Does an ageing electorate add to the challenge for the reds?
One of the stories carried by several papers this morning is the projection by the Department for Work and Pensions that almost a fifth of Britons will live to 100.
This is all based on population trends that point to about half a million people a year celebrating their 100th birthday by 2066, compared with about 10,000 now. But this is not just a long-term development. The figures suggest that more than 2 million currently aged 51 and over can expect to reach the 100 threshold.
This clearly has massive implications for large parts of the public services which can expect demand on them to increase.
But here at PB our focus is on the impact on voting and future elections.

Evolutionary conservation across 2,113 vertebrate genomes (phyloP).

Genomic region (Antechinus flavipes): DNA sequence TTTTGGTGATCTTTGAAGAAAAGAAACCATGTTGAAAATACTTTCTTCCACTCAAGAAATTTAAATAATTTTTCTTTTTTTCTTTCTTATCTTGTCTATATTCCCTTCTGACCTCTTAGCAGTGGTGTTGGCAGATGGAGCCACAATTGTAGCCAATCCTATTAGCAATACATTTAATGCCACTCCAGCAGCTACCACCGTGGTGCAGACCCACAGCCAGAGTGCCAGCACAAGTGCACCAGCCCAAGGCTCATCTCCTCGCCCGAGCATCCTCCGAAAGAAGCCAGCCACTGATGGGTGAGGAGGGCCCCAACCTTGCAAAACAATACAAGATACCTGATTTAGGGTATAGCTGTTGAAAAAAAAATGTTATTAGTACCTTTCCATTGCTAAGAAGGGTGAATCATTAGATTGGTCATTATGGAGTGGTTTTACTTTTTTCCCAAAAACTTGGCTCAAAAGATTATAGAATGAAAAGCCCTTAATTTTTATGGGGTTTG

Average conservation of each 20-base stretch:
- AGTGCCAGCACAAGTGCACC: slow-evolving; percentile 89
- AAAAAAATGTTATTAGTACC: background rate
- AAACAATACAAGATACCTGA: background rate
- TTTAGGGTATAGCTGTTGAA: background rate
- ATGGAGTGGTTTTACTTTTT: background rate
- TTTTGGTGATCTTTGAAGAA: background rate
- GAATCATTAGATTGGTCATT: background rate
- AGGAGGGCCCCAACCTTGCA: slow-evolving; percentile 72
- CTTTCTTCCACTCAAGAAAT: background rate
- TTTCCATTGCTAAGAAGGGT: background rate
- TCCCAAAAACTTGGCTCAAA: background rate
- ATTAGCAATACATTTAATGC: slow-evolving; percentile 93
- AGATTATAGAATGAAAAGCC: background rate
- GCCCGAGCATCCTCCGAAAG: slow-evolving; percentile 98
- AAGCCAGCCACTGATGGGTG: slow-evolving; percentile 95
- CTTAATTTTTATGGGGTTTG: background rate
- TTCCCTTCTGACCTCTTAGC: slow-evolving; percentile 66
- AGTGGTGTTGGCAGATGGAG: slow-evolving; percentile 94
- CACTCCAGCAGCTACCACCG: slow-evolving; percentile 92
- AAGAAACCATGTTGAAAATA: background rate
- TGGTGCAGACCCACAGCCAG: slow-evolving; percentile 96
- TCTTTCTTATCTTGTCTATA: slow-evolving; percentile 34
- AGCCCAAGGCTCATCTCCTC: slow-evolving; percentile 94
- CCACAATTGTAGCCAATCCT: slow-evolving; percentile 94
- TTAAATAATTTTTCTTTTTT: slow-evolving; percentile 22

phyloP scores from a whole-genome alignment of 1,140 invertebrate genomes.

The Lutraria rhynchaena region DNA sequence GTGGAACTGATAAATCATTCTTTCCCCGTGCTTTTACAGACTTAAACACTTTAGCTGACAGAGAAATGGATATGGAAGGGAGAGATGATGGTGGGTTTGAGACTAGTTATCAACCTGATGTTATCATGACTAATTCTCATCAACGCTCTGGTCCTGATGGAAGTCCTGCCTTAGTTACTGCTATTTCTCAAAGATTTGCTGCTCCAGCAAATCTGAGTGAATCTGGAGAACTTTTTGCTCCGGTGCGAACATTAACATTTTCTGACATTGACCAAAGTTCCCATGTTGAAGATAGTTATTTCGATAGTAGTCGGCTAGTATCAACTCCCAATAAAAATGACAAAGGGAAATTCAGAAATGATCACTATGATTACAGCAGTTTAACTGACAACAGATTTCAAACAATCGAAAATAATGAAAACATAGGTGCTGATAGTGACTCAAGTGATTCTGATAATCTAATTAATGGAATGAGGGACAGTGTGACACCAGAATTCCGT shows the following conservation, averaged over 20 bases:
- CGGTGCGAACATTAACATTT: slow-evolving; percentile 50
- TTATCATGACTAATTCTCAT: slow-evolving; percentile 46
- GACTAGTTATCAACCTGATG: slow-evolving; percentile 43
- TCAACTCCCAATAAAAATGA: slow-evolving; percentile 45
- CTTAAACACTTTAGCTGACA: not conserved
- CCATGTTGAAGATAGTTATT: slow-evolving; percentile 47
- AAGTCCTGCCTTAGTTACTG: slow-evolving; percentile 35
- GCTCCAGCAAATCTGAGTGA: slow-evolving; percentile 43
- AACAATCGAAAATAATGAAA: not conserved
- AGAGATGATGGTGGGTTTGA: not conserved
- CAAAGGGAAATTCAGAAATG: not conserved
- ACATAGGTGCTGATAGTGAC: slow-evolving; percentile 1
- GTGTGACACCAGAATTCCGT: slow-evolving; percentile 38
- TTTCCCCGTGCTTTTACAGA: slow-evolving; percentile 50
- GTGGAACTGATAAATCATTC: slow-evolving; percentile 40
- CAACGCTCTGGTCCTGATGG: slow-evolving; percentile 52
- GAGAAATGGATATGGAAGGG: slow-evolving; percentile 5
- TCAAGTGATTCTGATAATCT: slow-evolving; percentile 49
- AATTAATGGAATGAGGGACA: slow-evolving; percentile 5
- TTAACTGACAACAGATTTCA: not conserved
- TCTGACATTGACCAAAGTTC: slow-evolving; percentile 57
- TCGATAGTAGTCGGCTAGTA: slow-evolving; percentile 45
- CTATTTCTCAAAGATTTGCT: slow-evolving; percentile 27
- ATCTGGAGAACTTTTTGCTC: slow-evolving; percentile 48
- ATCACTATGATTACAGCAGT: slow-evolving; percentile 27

For the older you are the more likely it is that you will vote and the Tories have much greater support from this segment than the rest of the electorate – see the table here
On the face of it this could present Labour with massive future challenges although because of their voting power all parties have to be concerned about the oldies.
Is it any wonder that in the Osborne cuts package in October the so-called pensioner perks – winter fuel allowance, free bus travel, prescriptions and TV licences – were untouched even for the very rich?